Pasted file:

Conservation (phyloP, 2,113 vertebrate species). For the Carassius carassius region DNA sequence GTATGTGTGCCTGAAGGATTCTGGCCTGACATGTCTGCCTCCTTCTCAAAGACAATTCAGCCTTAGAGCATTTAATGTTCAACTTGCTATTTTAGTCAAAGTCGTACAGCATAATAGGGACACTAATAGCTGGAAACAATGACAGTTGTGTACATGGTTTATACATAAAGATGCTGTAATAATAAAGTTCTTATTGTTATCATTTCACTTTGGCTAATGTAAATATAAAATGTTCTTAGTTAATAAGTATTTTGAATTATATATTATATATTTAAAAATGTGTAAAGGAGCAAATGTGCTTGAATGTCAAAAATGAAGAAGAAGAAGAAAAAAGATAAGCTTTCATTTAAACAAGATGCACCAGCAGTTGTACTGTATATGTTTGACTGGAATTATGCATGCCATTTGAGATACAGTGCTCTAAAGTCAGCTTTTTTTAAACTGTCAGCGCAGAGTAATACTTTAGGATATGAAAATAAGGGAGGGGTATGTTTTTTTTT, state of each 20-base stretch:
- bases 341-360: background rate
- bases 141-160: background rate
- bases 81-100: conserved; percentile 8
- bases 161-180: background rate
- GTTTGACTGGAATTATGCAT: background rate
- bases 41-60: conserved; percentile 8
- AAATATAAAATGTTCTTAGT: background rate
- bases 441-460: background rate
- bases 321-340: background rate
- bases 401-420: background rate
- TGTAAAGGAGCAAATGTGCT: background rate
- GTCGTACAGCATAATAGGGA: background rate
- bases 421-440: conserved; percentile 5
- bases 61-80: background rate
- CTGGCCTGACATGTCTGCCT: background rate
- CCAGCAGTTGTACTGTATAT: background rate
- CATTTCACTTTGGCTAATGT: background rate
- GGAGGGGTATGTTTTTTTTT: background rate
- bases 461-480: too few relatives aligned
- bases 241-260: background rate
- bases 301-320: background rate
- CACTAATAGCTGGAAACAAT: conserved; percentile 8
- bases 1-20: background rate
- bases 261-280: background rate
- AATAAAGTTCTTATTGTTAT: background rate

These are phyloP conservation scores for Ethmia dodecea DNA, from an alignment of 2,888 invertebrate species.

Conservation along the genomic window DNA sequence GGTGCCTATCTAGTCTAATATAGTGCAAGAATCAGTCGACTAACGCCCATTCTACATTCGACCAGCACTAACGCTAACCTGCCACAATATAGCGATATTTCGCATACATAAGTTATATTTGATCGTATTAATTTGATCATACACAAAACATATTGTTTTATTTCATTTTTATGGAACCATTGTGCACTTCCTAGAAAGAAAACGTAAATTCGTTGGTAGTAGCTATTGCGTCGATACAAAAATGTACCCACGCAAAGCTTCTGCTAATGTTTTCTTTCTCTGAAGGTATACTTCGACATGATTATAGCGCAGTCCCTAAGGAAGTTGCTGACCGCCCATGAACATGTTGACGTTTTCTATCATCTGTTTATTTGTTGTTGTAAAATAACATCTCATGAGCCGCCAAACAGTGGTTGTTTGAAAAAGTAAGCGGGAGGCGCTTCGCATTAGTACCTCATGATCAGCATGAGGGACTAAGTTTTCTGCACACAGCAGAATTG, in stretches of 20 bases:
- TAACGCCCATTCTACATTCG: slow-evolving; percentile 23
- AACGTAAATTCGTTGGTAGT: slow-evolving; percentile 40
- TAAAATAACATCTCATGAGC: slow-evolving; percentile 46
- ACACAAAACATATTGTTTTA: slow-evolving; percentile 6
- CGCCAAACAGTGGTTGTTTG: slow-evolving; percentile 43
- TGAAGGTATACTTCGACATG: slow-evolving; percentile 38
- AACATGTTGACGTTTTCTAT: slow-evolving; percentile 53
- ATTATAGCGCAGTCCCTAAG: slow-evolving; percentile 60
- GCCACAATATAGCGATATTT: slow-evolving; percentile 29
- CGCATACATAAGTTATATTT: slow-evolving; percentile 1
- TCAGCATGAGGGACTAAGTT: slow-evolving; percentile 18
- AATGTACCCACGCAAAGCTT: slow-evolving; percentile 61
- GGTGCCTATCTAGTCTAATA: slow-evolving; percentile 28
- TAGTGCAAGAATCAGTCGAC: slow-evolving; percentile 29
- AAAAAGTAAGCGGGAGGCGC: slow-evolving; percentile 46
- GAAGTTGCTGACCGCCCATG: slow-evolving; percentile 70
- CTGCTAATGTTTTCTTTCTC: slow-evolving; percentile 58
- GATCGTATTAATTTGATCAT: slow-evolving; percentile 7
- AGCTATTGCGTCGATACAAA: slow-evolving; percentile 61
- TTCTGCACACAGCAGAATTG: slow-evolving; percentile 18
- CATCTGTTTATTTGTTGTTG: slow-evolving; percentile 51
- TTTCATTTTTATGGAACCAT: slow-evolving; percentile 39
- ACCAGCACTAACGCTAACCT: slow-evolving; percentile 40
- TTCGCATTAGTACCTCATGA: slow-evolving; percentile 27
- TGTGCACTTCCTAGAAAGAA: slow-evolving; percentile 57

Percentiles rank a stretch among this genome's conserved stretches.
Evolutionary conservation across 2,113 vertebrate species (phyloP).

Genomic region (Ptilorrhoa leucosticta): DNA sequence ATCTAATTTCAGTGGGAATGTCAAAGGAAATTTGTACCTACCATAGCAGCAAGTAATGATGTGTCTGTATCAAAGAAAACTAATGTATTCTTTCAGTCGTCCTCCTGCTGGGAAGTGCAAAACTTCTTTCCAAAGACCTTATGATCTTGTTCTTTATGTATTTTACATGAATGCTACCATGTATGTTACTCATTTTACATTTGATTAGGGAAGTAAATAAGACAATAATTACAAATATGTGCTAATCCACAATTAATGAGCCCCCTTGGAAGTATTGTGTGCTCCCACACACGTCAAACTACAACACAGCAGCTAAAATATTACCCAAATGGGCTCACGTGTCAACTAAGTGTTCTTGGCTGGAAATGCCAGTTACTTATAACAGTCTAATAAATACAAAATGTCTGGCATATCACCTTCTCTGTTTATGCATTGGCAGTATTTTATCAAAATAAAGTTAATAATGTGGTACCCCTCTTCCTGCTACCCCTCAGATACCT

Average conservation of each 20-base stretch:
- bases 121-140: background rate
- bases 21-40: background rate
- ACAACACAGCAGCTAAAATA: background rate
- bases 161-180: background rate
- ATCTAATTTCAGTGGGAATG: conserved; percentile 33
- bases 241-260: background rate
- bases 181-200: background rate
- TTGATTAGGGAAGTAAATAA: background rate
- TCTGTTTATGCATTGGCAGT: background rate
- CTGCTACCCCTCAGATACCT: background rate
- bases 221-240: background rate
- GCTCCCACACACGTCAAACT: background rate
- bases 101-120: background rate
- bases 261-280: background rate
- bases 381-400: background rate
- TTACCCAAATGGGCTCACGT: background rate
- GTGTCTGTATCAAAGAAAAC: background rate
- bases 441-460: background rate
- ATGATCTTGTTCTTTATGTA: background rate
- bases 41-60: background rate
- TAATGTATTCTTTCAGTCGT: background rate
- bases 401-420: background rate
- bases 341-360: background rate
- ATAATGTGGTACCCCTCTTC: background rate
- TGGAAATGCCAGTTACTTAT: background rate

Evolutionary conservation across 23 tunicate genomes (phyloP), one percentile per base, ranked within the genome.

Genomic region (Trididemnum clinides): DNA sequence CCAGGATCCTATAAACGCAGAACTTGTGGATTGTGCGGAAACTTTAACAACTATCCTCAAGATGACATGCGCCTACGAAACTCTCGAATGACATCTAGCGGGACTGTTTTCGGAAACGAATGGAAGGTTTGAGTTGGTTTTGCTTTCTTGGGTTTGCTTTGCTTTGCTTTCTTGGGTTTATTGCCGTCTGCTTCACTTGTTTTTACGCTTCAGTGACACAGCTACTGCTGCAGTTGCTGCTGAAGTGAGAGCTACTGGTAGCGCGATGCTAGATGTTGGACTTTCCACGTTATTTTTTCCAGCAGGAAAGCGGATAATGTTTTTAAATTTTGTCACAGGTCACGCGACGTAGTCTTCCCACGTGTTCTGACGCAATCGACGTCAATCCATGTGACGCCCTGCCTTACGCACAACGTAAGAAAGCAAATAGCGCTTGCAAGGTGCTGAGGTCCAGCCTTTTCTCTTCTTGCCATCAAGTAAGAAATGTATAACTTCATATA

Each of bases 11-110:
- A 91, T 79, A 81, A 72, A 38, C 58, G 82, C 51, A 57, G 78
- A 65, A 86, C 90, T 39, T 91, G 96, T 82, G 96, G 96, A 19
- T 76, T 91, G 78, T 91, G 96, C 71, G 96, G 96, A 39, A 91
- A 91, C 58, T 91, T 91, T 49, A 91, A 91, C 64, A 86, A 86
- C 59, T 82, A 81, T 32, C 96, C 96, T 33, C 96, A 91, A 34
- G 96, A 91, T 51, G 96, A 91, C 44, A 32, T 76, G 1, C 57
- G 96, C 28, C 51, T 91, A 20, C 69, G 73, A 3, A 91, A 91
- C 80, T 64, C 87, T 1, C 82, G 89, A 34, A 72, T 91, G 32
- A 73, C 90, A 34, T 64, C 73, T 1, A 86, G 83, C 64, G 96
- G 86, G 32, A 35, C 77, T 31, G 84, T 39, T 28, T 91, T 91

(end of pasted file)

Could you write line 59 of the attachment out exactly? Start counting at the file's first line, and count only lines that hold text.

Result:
- bases 21-40: background rate